Landracing Forum Home
June 17, 2019, 07:37:19 AM *
Welcome, Guest. Please login or register.
Did you miss your activation email?

Login with username, password and session length
   Home   Help Search Calendar Login Register  

(Note: Donations are not tax deductible)

Live Audio Streaming and Archives of Past Events
Next Live Event: TBD

Forum's going down again sometime!
The first and second "rebuilds" ran into some bigtime problems.
Regrouping again....
Pages: [1]   Go Down
Author Topic: Fuel line routing  (Read 1702 times)
0 Members and 1 Guest are viewing this topic.
Full Member
Offline Offline

Posts: 55

« on: June 26, 2018, 11:18:35 PM »

I have read the fuel line routing portion of the ECTA rule book, and now I'm trying to thoughtfully apply the rules to my specific car.  I have a 240z which is uni-body.  At the 240z factory, they routed the fuel and brake lines at the top of the transmission tunnel, which while being safe against a speedbump, is not safe against a driveline failure.  So, how to re-route it?  The floor is flat, other than the trans tunnel and I feel like routing the AN10 fuel lines along the flat floorpan leaves them kind of vulnerable to scrapes.  Plus, the new Blytheville track pit area has some terrible high spots in the concrete where a low race car could high-center and trash a fuel line run along the floor.  There really aren't any frame rails on a 240z , although there is a sub-frame with kinda-sorta frame rails that are made out of fairly thin sheetmetal.  For power, I plan to run a 4.8LS GM  V8 engine with a turbo charger (or two) located between the engine and the radiator support. Transmission is a T56 with an Quicktime SFI bellhousing.  Driveshaft has a driveshaft loop.

My plan is to run hard fuel lines along the bottom of the flat floor (pretty much centered between the trans tunnel and the rocker panel) with a short flex line attaching the hard line to the fuel tank/cell.  Then, I'm gonna pass into the engine compartment outside the subframe "frame rail", which thereby routes the fuel line thru the rear of the inner fender (makes the fuel line vulnerable in the event of a front tire failure).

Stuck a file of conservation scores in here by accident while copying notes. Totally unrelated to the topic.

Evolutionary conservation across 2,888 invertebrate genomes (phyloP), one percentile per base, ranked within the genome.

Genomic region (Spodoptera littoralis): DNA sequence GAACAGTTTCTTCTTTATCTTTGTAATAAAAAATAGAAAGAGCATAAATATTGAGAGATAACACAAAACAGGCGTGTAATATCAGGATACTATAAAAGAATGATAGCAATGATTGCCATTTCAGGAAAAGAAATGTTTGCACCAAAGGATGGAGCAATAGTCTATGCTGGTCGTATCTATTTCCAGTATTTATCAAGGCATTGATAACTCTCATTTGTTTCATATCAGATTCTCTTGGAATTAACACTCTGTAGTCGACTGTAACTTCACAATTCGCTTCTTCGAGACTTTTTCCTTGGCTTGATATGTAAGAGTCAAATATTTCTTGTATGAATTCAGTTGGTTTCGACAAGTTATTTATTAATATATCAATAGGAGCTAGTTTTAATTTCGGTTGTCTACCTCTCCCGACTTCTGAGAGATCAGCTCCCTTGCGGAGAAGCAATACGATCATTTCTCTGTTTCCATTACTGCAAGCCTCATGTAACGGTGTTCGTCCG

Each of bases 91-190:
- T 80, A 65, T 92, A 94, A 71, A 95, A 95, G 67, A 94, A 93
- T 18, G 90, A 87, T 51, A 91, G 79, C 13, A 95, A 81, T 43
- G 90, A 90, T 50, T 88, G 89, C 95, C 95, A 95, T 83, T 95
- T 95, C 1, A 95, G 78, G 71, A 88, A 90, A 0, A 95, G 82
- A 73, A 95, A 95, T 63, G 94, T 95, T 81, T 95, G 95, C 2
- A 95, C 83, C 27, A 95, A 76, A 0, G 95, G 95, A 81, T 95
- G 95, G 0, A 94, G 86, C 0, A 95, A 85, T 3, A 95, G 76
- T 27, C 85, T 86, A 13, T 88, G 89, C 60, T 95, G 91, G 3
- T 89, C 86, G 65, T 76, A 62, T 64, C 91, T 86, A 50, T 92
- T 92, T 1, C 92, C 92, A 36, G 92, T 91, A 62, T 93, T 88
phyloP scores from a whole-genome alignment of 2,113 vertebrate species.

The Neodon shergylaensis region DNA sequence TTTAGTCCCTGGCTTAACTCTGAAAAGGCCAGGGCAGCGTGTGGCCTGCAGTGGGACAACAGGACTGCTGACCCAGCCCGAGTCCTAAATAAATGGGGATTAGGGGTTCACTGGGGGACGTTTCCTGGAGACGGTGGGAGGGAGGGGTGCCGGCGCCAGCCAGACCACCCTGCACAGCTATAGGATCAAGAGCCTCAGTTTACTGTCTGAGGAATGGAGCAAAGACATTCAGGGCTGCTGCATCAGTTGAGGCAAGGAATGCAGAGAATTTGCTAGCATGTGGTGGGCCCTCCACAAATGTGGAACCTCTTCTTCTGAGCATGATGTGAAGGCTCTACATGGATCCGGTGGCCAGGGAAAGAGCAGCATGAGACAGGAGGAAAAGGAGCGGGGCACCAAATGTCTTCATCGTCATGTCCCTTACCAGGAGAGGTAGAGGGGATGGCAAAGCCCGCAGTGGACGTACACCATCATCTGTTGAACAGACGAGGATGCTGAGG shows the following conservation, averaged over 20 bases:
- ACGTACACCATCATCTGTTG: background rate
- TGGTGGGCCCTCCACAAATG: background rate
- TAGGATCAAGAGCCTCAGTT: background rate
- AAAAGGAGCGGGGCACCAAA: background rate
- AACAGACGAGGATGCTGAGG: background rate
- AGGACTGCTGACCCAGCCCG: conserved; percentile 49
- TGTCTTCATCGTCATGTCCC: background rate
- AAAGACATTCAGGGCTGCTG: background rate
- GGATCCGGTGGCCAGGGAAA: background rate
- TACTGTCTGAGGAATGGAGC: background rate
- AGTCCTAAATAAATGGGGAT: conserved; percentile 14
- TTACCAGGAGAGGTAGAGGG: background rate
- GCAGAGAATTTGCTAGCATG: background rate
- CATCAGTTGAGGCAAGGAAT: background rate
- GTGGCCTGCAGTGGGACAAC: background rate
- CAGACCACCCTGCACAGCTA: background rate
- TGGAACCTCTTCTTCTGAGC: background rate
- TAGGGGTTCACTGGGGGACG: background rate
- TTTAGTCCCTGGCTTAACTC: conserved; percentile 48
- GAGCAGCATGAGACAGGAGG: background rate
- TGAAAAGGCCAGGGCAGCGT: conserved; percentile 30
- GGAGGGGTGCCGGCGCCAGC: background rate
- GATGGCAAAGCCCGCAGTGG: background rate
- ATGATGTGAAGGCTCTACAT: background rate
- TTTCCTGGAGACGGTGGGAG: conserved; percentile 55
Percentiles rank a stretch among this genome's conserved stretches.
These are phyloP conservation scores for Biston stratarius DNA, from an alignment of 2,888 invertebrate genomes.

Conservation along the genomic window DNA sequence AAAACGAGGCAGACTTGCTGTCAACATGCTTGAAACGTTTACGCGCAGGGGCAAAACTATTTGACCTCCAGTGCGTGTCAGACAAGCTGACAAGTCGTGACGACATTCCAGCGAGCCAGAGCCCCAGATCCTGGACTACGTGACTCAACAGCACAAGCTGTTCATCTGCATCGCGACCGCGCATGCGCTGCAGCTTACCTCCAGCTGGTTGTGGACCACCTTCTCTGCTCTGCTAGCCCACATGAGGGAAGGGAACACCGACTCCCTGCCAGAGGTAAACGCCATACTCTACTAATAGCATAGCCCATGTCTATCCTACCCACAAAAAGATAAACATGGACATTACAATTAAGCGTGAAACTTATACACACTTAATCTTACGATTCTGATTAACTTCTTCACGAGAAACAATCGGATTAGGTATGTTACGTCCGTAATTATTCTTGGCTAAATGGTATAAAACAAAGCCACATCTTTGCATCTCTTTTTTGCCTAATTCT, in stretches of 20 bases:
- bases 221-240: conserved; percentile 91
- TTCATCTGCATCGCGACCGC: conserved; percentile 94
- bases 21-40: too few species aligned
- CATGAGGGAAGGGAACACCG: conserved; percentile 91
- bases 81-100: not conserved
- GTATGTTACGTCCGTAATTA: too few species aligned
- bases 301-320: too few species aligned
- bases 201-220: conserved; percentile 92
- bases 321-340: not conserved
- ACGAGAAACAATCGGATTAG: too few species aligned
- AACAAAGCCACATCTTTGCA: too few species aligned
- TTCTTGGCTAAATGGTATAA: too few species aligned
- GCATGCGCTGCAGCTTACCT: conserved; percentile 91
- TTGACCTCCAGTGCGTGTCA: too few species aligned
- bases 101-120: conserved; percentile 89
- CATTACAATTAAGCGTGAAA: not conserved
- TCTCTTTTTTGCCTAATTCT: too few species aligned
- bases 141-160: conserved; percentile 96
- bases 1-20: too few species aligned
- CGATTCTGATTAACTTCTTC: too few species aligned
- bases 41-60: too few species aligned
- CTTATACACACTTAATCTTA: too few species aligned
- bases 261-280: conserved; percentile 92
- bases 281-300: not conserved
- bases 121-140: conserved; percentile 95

Can I locate any fuel line, and/or my pressure regulator, on the firewall (or is the firewall considered to be in-line with the bellhousing), then jump forward with flex line to the fuel rail?

Do I have to run the fuel line forward along the inner fender (past the hot headers) to the radiator support, then jump across the plane of the hot turbocharger and downpipe, and serpentine belt to the frame rail?

Honestly, it makes the most sense to me to run the fuel line inside the subframe (but outside the trans tunnel), then up the firewall, where the regulator will be located, and to trust the $600 SFI scattershield to do its job of clutch containment to provide fuel line protection. 

Any advice on how to best get an AN10 fuel line from the tank (in the back of the car) to the fuel rail?
Full Member
Offline Offline

Age: 77
Location: tucson az.
Posts: 83


« Reply #1 on: June 27, 2018, 07:41:35 AM »

You can call 520 591 6318 , STEVE , we can talk about what I look for  during inspections concerning fuel lines..
Global Moderator
Hero Member
Offline Offline

Age: 77
Location: Phoenix
Posts: 6675

« Reply #2 on: June 27, 2018, 09:02:57 AM »

When I inspected I was told if  the fuelline passed by a planetary gear or by the clutch---anything that requires a scatter shield---  put the line inside of a .120 wall tube round or square at least 6" on for at least 6"on either side of the danger zone---This may have changed.
« Last Edit: June 27, 2018, 09:05:07 AM by SPARKY » Logged

Miss LIBERTY,  changing TKI  to noise, dust and RUST!!!

The # 1 issue is: TO KEEP THE REPUBLIC      
   Center for Self Governance  

"Security is mostly a superstition. It does not exist in nature, nor do the children of men as a whole experience it. Avoiding danger is no safer in the long run than outright exposure. Life is either a daring adventure or nothing."   Helen Keller
Full Member
Offline Offline

Age: 75
Location: Crittenden, Kentucky
Posts: 117

« Reply #3 on: January 19, 2019, 02:22:15 PM »

FWIW, I had a similar issue when I built my C/PRO car. In addition the fuel line routing was so circuitous that putting it a "pipe" was impossible. To satisfy the rule I fashioned a 1/4" steel shield that covers the line in front of, and beyond the plane of the flywheel / clutch. It's been inspected (and passed) multiple times.

138.0 G/CPRO 4/18 Arkansas Mile Challenge Record
145.632 G/CPRO 8/17 Bonneville Record
149.825 G/CPRO 8/18 Bonneville Record
Pages: [1]   Go Up
Jump to:  

Powered by MySQL Powered by PHP Powered by SMF 1.1.21 | SMF © 2015, Simple Machines
Simple Audio Video Embedder
Valid XHTML 1.0! Valid CSS!

Google visited last this page June 14, 2019, 02:45:34 PM